History of District 12

The Growth of District 12

[probably written in the 1960’s by the District 12 Historian of that time, Mary Rausch]

It was our second GOVERNOR, BARBARA CROSS (1954-56), who realized that a district only 2 or 4 years old was, like other pioneers, too busy MAKING history to take time to write it. It was Governor Barbara who kept our first permanent record, the District Scrapbook.

At the 1964 District Conference in Billings, the recommendation to have a written history was reactivated.

The early history of Zonta in the Rocky Mountain region was closely interwoven with the history of the DENVER CLUB. As you all may know, the Confederation of Zonta Clubs was organized in 1919, with 9 charter clubs – 7 of them in the state of New York. Eventually it grew to Zonta Clubs, Incorporated, and to Zonta International when Zonta chartered a club in TORONTO, CANADA in 1927.

This same year Lindbergh made his non-stop flight across the Atlantic. No, AMELIA EARHART did not join the Zonta Club of Boston until the next year.

For the first two years of its existence, the Zonta Club of Denver was included in District E of the Confederation – the 4 other clubs in this District being in Seattle, Los Angeles, Dallas and Honolulu. Denver’s nearest neighbors were the club in Chicago and St. Louis – in another district.

Never to be daunted in the West, Zonta’s progress continued. After Zonta International was incorporated and throughout the Depression Years, the minutes of the Denver Club show frequent assessments for organization, with Colorado Springs, Salt Lake City and Kansas City – the new clubs Denver most desired. Largely though [sic] their efforts the Kansas City Club was chartered in 1937 with Salt Lake following in 1939.

In 1940 DENVER entertained the 20th Annual Zonta International Convention in Estes Park – and the eastern clubs began to see for themselves the need for more clubs in the Rocky Mountain Area. A re-districting has been accomplished and Denver was now in District VII along with Kansas City, Minneapolis and St. Louis. Wyoming was assigned to this new district as a “Field of Endeavor.”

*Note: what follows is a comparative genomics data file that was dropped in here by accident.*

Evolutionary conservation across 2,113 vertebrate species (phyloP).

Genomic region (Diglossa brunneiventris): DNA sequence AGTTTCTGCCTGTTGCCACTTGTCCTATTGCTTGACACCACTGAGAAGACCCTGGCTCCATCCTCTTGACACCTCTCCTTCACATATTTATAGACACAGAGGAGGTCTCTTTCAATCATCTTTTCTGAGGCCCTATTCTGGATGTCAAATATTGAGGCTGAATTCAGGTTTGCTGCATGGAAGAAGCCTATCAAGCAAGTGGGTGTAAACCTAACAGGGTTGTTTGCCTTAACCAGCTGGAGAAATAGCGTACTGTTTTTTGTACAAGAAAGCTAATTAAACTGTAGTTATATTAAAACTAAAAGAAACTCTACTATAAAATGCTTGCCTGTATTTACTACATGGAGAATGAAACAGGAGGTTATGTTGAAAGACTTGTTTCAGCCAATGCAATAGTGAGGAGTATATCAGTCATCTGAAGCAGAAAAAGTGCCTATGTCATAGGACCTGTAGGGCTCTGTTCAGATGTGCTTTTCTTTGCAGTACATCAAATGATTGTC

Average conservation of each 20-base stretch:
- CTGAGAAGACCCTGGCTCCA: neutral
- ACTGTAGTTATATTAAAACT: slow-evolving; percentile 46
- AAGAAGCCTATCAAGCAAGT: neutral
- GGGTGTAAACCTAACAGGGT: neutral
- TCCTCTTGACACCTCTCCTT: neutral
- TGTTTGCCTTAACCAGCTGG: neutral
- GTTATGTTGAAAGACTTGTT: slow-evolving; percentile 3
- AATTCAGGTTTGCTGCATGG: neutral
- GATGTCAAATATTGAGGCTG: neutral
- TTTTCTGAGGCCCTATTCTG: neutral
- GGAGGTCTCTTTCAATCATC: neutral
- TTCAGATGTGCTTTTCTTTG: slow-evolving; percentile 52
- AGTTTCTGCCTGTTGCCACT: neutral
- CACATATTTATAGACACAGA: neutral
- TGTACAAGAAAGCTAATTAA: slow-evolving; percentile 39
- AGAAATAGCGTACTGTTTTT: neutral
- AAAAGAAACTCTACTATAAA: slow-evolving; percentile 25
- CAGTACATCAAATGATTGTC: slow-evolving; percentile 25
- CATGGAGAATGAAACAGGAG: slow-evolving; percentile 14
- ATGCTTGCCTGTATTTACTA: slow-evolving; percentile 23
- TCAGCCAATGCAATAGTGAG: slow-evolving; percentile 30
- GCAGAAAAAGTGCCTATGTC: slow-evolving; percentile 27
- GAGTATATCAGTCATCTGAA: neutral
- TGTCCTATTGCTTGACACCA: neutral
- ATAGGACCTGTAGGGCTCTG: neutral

Talk about travel time: Delegates from Kansas City traveled 650 miles. Delegates from St. Louis traveled 800 miles ; Des Moines, 800 miles; St. Paul and Minnesota, 1,000 miles; and Duluth sent a delegate 1300 miles.

What a district! There, in solitary splendor, sat poor Denver – chartered 21 years before in 1927, alone in her mountains. If ever a club had a valid excuse for becoming a rugged individualist, that club would have been Denver. The Denver Club again entertained the 20th [sic 28th?] Annual Zonta International Convention in 1948.

District VII became too unwieldy because of the great distances and isolation. At the Houston Convention in 1951 the famous “cutting of the herd” took place and District XII when 11 clubs emerged as a separate entity.

Well, District XII’s record of achievements is most enlightening. For example, the Glendive Club held a money raiser called “Little Z” – a calf purchased by the club “which ate its way to a top price in the sales ring in a pasture belonging to one of the Zontians.” We do have a unique imagination!

We’ve come a long way, Zontians. Now we are known as District 12 of Zonta International and our active states are Colorado, Montana, South Dakota, and Wyoming. As our new Governor stated, “Let’s be proud of Zonta. Have fun in all that we do, as it is a great honor and privilege to be a member of Zonta International.”

Zonta International

November 8, 2009 marked the 90th anniversary of Zonta International

Zonta International is a worldwide service organization of executives in business and the professions working together to advance the status of women.